As Germany continues to agree to increasingly baroque bailout schemes while insisting on tight money from the European Central Bank, a new silly portmanteau word is taking the financial world by storm: Fixit.
Fixit? Fixit = “Finland Exit.” In other words, it’s a departure from the eurozone not of a weak state but of a strong one.
Here’s why. So far, negotiations with the so-called peripheral states have been undertaken either by Germany or by Germany with its usual diplomatic partner, France. But a cluster of substantially smaller eurozone member states—Luxembourg, the Netherlands, Austria, and Finland—are basically serving in the role of junior partners to any financial commitments undertaken by Germany. These countries, however, don’t have Germany’s unique historical situation and don’t get to play Germany’s quasi-imperial role in German decision-making. Any one of them might decide at any moment that Angela Merkel is writing checks on their behalf that they don’t want to cash and pull the plug.
Finland is a particularly likely case for several reasons.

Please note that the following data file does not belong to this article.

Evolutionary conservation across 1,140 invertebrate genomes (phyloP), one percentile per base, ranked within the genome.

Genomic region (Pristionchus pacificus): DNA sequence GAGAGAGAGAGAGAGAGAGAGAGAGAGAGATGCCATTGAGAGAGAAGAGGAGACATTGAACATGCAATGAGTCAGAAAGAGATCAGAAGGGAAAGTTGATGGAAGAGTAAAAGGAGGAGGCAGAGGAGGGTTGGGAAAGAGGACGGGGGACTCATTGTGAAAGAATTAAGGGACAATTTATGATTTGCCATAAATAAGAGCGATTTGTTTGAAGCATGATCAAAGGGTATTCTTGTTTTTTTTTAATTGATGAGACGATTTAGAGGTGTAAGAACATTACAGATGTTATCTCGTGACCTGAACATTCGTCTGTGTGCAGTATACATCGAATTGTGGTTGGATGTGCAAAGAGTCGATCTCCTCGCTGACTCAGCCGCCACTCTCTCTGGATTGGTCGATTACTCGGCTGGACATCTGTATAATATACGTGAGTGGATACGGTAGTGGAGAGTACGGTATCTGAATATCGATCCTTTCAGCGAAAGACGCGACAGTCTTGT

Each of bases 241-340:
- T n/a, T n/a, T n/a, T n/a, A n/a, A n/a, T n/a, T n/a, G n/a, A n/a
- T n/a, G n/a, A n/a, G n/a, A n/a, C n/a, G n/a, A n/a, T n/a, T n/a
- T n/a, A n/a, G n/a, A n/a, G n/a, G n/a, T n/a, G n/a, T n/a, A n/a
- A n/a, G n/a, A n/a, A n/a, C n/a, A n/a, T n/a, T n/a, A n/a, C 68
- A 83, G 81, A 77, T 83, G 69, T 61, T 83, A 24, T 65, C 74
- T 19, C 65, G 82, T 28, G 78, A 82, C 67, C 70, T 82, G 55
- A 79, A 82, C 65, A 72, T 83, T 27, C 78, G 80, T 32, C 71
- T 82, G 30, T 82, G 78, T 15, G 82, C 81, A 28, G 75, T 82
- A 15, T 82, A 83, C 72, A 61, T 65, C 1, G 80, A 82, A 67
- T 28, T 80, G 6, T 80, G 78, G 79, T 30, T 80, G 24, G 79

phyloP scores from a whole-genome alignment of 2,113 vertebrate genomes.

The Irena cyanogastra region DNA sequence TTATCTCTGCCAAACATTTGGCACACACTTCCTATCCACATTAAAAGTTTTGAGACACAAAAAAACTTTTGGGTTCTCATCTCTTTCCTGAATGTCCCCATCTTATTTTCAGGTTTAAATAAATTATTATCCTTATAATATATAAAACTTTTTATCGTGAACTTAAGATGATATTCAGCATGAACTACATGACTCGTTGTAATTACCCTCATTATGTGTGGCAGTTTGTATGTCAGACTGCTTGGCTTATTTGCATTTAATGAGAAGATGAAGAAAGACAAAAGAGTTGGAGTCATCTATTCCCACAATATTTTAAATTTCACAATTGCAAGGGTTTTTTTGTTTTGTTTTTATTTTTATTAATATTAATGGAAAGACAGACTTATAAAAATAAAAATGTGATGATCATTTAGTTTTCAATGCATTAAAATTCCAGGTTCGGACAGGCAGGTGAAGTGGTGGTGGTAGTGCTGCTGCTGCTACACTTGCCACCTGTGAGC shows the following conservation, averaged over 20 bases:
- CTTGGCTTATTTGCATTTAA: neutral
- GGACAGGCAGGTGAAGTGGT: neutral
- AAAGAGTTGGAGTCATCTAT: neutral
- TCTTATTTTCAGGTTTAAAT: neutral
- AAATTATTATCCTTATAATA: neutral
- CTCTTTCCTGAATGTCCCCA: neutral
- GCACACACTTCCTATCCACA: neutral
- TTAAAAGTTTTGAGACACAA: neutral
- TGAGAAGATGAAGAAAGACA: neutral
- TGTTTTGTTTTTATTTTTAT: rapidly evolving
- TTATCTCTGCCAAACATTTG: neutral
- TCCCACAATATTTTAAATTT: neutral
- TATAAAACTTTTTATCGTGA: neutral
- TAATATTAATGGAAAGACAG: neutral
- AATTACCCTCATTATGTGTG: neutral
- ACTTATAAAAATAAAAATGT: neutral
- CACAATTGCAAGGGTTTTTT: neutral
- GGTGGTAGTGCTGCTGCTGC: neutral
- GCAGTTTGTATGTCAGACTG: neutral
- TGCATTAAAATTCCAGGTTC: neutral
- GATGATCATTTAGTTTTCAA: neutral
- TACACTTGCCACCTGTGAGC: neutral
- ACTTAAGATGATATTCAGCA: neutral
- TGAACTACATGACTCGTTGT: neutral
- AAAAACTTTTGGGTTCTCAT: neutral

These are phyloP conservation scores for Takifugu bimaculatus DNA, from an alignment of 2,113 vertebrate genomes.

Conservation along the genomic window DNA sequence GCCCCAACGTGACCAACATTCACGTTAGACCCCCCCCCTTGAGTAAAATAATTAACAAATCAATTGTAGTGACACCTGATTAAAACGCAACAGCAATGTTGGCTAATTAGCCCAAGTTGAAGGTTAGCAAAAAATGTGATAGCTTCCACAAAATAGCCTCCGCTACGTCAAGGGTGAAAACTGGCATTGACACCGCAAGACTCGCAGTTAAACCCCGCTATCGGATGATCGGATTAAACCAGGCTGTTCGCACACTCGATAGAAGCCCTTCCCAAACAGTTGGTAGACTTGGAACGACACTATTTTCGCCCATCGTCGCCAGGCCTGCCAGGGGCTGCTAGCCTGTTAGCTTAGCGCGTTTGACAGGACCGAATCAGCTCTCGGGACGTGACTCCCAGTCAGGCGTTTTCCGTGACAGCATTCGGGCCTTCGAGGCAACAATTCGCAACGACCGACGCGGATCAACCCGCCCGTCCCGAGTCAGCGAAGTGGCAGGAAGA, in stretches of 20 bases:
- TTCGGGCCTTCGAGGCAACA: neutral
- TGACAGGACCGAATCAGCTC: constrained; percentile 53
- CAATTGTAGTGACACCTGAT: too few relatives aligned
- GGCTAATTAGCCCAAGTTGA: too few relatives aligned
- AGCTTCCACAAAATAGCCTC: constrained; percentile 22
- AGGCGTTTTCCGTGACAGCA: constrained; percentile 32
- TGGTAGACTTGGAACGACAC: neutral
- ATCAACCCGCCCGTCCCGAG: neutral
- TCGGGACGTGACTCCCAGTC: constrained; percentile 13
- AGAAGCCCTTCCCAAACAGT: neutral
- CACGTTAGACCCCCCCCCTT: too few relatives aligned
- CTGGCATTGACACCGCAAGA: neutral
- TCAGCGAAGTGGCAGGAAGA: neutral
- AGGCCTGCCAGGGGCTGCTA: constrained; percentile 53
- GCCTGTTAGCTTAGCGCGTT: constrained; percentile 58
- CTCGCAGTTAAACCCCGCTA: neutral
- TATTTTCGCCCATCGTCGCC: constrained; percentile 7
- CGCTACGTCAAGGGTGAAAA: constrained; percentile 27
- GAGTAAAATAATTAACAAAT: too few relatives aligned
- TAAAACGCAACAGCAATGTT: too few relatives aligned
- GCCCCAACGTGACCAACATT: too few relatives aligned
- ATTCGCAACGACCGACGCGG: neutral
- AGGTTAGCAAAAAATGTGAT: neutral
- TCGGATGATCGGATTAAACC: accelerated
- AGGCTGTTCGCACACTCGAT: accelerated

One is that as illustrated above with figures taken from the Finnish government, Finland isn’t all that economically integrated with the eurozone to begin with. Like most countries, it trades a lot with its neighbors, but neither Russia nor Sweden is in the eurozone. Another is that the structure of Finnish politics is a bit different. In almost all eurozone countries, euroskeptical parties are tainted with general extremism. Many voters regard Greece’s Syriza as a communist party and France’s National Front as a fascist one. But Finland’s Center Party is an old-time and very respectable agrarian/petty bourgeois political formation that’s served in government many times. Right now it and the far-right True Finns party are out of government, and a grand coalition of conservatives, greens, social democrats, and ex-communists are governing on a tenuous pro-bailout platform. But that coalition could collapse at any moment, and the Center could lead the country.